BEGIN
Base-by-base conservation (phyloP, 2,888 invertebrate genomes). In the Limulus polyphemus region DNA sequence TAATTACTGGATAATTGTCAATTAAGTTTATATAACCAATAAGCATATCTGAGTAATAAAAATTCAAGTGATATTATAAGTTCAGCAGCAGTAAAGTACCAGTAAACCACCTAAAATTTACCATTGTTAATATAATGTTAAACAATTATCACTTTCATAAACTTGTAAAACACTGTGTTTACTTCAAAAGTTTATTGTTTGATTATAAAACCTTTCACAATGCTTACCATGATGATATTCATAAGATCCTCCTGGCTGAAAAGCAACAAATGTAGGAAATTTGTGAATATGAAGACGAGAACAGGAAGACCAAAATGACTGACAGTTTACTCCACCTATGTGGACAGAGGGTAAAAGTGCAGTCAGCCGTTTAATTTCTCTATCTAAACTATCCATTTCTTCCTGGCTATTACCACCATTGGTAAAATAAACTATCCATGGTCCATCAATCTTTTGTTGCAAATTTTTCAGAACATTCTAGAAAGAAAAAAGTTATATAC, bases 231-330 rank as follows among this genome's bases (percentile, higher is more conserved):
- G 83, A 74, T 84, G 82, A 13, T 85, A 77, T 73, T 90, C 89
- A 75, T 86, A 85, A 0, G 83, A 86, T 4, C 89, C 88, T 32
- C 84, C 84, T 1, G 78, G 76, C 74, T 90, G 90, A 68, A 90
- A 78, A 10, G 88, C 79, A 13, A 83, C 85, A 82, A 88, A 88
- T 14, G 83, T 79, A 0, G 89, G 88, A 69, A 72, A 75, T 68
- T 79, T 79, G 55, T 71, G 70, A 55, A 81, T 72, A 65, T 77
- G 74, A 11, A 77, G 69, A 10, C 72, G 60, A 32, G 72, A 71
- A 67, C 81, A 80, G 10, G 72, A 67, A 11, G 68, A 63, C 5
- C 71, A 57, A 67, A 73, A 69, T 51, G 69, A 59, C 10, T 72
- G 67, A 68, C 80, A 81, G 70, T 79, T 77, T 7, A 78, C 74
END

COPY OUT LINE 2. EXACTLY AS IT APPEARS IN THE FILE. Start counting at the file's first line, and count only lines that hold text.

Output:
- G 83, A 74, T 84, G 82, A 13, T 85, A 77, T 73, T 90, C 89